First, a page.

CROSS-REFERENCE TO RELATED APPLICATIONS
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This application is a continuation-in-part of U.S. patent application Ser. No. 10/771,190 filed on Feb. 2, 2004 titled Loudspeaker Array System, and which is incorporated into this application in its entirety.
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OF THE INVENTION
1. Field of the Invention
This invention generally relates to a multi-way loudspeaker system and in particular to a multi-way loudspeaker system comprised of a symmetric arrangement of loudspeaker drivers in a two-dimensional plane capable of achieving high-quality sound for use in connection with stereo loudspeaker systems, multi-channel home entertainment systems and public address systems.
2. Related Art
Loudspeaker designers are constantly striving to design controlled directivity loudspeaker systems that achieve high quality sound across a wide range of frequency bands while limiting the size and number of transducers (i.e. drivers) in the system, as well as the required number of amplifiers (i.e. ways) in the system. Achieving such a high quality sound across a wide frequency range has been challenging due to the variation in size of the transducers across the dedicated parts of the audio frequency band and the constraints in spacing between the transducers.
High-quality loudspeakers for the audio frequency ranges generally employ multiple, specialized drivers for dedicated parts of the audio frequency band, such as tweeters (generally 2 kHz-20 kHz), midrange drivers (generally 200 Hz-5 kHz), and woofers (generally 20 Hz-1 kHz). Typically the higher frequency drivers are smaller in size than the lower frequency drivers.
To achieve a high sound quality, it is desirable to position the drivers in the loudspeaker as closely as possible to one another. However, because of the physical sizes of the specialized drivers, the ability to position the drivers in close proximity to one another is limited. The farther the drivers are positioned from one another, the more acoustic problems arise.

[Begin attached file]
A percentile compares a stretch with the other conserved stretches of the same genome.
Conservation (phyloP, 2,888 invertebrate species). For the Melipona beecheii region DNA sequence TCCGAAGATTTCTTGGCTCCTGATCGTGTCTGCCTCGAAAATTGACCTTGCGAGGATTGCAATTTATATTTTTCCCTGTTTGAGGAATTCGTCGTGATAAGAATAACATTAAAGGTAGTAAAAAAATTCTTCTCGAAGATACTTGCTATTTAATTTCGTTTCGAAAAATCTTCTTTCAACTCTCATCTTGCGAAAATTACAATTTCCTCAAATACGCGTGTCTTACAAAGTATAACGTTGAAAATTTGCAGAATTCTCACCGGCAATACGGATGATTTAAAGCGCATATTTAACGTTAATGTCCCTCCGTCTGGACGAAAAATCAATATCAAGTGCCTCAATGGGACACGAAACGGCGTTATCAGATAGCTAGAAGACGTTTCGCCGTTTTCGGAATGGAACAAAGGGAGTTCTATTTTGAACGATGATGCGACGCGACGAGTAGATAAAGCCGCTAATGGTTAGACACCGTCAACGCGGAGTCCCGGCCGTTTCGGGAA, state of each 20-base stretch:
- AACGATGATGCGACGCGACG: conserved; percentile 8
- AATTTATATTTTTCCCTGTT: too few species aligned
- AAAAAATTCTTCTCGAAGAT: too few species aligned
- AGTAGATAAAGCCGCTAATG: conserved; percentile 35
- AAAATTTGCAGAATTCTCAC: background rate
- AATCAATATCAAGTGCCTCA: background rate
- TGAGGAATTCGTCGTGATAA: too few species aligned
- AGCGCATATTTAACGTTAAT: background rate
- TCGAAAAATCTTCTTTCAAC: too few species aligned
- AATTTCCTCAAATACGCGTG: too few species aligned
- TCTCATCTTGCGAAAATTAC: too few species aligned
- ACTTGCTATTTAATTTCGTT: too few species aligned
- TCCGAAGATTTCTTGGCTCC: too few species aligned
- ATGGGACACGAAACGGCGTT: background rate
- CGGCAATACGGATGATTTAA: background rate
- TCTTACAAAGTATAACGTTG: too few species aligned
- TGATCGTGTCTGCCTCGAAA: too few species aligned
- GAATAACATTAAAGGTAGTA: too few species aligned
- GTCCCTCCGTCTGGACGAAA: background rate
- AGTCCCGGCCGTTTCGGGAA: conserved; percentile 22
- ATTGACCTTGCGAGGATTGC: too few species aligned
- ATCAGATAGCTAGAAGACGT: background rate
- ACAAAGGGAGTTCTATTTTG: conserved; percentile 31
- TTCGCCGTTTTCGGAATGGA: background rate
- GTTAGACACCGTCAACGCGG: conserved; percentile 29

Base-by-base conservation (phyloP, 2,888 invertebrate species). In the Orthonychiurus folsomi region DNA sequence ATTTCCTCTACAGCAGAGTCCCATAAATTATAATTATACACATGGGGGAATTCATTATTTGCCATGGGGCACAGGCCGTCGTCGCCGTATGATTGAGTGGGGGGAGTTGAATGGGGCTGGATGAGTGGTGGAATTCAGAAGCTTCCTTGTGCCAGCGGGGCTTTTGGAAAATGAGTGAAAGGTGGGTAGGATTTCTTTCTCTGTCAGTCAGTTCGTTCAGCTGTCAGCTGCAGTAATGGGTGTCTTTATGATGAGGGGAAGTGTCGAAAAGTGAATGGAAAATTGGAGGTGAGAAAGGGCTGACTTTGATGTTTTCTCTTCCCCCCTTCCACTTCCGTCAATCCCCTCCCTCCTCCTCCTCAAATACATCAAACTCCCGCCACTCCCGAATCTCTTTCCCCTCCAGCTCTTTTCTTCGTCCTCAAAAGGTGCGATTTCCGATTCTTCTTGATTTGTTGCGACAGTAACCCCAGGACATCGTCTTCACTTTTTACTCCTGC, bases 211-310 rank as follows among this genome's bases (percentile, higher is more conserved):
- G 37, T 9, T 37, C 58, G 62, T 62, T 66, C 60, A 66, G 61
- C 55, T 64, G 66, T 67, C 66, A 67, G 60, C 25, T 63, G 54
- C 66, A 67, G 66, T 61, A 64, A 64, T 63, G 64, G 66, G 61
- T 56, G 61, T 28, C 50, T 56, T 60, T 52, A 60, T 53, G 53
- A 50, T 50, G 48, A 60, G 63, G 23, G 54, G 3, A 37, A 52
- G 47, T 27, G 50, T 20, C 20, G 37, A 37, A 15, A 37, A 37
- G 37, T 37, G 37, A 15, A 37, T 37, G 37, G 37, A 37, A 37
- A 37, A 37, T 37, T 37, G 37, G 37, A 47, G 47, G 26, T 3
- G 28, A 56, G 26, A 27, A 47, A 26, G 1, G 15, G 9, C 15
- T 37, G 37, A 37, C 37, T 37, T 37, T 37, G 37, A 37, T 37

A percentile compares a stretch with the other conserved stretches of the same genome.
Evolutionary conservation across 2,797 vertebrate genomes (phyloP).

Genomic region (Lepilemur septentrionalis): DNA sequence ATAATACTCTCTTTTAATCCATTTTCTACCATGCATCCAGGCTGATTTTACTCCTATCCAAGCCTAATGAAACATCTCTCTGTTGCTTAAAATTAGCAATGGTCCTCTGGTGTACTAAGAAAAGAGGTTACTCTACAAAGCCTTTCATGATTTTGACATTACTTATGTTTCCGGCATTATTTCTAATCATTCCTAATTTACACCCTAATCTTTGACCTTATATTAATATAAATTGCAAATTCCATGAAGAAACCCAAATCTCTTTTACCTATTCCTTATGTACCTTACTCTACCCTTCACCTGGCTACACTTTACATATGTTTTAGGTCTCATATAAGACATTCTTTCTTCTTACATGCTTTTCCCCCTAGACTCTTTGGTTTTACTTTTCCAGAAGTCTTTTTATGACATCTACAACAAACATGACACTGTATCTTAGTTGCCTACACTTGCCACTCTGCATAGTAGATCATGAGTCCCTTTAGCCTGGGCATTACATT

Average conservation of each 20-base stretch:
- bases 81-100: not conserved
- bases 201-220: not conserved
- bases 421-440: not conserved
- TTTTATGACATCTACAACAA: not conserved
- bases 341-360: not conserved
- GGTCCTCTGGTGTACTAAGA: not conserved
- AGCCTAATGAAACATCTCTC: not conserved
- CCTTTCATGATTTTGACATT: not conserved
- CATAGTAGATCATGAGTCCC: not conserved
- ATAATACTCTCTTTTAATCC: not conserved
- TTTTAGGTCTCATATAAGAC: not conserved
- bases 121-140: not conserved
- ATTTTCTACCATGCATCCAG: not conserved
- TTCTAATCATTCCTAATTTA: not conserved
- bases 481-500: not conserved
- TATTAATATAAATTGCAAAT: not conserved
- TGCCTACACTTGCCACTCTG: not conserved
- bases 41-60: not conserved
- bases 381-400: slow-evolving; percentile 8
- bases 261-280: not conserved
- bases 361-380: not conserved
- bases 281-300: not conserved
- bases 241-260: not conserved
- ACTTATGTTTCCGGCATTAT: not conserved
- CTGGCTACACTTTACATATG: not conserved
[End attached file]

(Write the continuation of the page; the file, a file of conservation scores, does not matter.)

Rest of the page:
Because of the spacing between drivers due to their physical size, which is comparable with the wavelength of the radiated sound, the acoustic outputs of the drivers sum up to the intended flat, frequency-independent response only on a single line perpendicular to the loudspeaker, usually at the so-called acoustic center. Outside of that axis, frequency responses are more or less distorted due to interferences caused by different path lengths of sound waves traveling from the drivers to the considered points in space. Thus, there have been many attempts in history to build loudspeakers with a controlled sound field over a larger space with smooth out-of-axis responses.
The current state of art for controlling sound field in large spaces, such as public spaces, is to utilize uniform coverage horns for sound reinforcement. However, the use of uniform coverage horns has its disadvantages, as the uniform coverage horns have a limited frequency range, fixed, non-steerable polar patterns, and relatively high distortion.
Current two-dimensional arrays for surround sound in home entertainment, so-called sound projectors, are linearly spaced arrays of identical, small wide band drivers. This type of array is capable of producing multiple sound beams, which radiate into the room, and, while bouncing back from walls to the listener, produce the desired surround effect. However, since the drivers in the two-dimensional, linearly spaced arrays are identical, the maximum sound pressure level, and sound quality of the sound projector is limited to the capabilities of the transducers, which is in general rather poor, compared with drive units that are optimized for a dedicated frequency band. Further, the sound projector employs a very high number of drivers that all need to be driven individually, which leads to high implementation complexity and high cost.
Thus, a need still exists for a high-quality, low-distortion, two-dimensional loudspeaker configuration that employs a minimum number of transducers, as well as amplifiers, where the transducers are optimized for high performance by utilizing specialized drivers, such as tweeters, midrange drivers or woofers, across the audio frequency band. A further need still exists for a two-dimensional loudspeaker configuration to electronically alter beam widths and steering angles on site, as opposed to fixed installations using horn arrays.
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The invention is a multi-way array loudspeaker that can produce high-quality sound in high fidelity stereo systems, multi-channel home entertainment systems or public address systems.